As the Commonwealth commemorates the first anniversary of his passing, the late governor Eloy S. Inos is best remembered by many CNMI officials and those closest to him as a leader with a vision for the CNMI.
While serving as the CNMI’s eighth chief executive, Inos died on the afternoon of Dec. 28, morning of Dec. 29 in the CNMI, while recovering in a Seattle hospital after an open-heart surgery.
Gov. Ralph DLG Torres told Saipan Tribune that he lost a friend and mentor when the former governor died last year. “It was one of the saddest and shocking news for me to receive this time last year.”
“I definitely felt an empty part in my heart for losing a mentor that respects my inputs and shared my vision. We worked very closely and we share the same vision for the CNMI, which is to revive the economy up to where we needed to fund the government’s basic services,” Torres said.
He added that Inos took risks in order to get their vision off the ground.
He said the former governor’s plans and their partnership resulted in changes in the CNMI’s once weak economy. “Because it is the only way for us to get revenue for the government—revenue that can be used to address basic services and programs for the people. When he passed away and I assumed office, I made sure his vision would continue since that is what the people voted us for. That is what the people voted us for.”
“The vision that we have under the Republican Party and the same vision that we had: proven leadership, and providing a better lifestyle and living for the community,” Torres said.
Houser Speaker Rafael S. Demapan (R-Saipan) recalled how Inos served the CNMI during the time when the economy was struggling. “He was known to be a very humble person and a remarkable leader. We continue to pray for his family.”
“His legacy and contribution is—he was there during the time when the CNMI needed him most, during the time when the economy was down. The things that he did for the Commonwealth will be forever remembered.”
Demapan said he felt that he lost a special friend after Inos died. “I often think of him on what would be his advice when we deliberate on issues and policies. I often seek his counsel when I need good advice. I know he is spiritually with us.”
House minority leader Ramon A. Tebuteb (Ind-Saipan) and Rep. Lorenzo I. Deleon Guerrero (Ind-Saipan) also commended the work Inos did in leading the CNMI during one of its most difficult times.
“It seems like a long time ago. We had great respect for him after what he did to the CNMI during those difficult times and when he was elevated to become governor. He has always been a person with a vision and very articulate [but] he comes down to your level,” said Tebuteb.
“He was the governor from the 18th to the 19th Legislature. It was really unfortunate a person with a good character like him had to leave us. We could always look after the late governor and emulate what he did. He led the CNMI during the toughest of times,” added Deleon Guerrero.
Rep. Blas Jonathan T. Attao (Ind-Saipan) said he is thankful that he had the chance to learn certain things from the late governor when they both worked for TanHoldings. He was fresh out of college when he worked under Inos’ guidance.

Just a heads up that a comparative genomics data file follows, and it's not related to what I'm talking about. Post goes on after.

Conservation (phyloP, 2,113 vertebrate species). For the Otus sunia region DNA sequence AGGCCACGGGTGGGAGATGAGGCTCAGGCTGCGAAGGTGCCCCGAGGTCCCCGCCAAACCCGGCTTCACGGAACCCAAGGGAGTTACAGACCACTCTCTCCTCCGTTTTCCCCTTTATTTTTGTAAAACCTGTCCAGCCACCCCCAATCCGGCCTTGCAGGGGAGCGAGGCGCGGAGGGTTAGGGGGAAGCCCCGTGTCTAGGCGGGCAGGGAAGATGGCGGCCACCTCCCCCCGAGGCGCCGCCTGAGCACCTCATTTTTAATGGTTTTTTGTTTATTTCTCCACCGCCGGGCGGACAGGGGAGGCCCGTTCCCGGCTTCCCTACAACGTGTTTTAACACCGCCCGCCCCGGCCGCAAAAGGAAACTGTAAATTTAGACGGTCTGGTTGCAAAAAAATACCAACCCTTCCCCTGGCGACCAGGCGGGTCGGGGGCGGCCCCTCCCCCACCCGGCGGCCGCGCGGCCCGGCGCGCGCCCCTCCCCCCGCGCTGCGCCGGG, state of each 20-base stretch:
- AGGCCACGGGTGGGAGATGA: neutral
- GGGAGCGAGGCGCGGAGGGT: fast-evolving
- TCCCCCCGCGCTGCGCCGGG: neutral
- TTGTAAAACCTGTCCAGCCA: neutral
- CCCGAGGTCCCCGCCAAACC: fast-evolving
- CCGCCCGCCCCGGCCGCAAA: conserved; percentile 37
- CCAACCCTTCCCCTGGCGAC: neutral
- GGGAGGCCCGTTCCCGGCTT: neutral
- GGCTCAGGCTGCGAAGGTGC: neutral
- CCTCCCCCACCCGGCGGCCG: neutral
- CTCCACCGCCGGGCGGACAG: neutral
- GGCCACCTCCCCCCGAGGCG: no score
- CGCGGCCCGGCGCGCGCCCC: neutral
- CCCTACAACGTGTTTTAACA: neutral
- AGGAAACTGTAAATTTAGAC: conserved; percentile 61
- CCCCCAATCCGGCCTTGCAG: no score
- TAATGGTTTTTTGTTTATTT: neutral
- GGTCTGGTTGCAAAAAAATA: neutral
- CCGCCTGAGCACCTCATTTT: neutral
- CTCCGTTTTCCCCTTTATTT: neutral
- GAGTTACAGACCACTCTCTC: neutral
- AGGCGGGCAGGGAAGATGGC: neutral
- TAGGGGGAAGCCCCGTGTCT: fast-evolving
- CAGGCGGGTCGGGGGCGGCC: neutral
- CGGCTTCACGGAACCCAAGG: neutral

“He is a one guy that holds a lot of information and is very understanding. He could speak in different levels and pass on the knowledge that he had to whoever is interested in learning. He was not greedy in sharing his knowledge and is very protective of people under him.”
He added that Inos was also known as a hard working leader, especially when he became part of the Cabinet of former governor Benigno Fitial. “He made sure that there would be source of funds when he was still the Finance secretary. Whether it is for the rainy days, he was concerned with spending measures.”
Another member of the independent minority, Rep. Roman C. Benavente, recalled how Inos helped the Board of Education and the Public School System when he still handled the CNMI’s finances. Benavente is a former BOE chair.
“He was very well-rounded and took issues and other things that challenged him in a very positive way. I had the chance to work with him under the administration of [then-governor Fitial and former lieutenant governor Tim Villagomez] being the BOE chair at that time. He was then the Finance secretary and met him a number of times to discuss the PSS budget.”
“He made things happen, he did not back down from challenges and issues. He tried to solve problems as quickly as possible to the best of his abilities. Sometimes he won’t give us the budget that we needed but he always made sure that he won’t shortchange PSS. He always gave PSS enough budget for its operations and other needs.”
Rep. Vinson E. Sablan (Ind-Saipan) said that Inos proved to be one of the CNMI’s great leaders. “I never had the chance to work with him except in the 19th Legislature but he proved to be a great leader. He has held many positions both in the private and public sectors.”
“One thing that truly stands out was the way he led the CNMI during those difficult times. He knew his economic position and when to make his moves. He was fiscally responsible and he was able to keep the ship going despite the challenges that we faced back then.”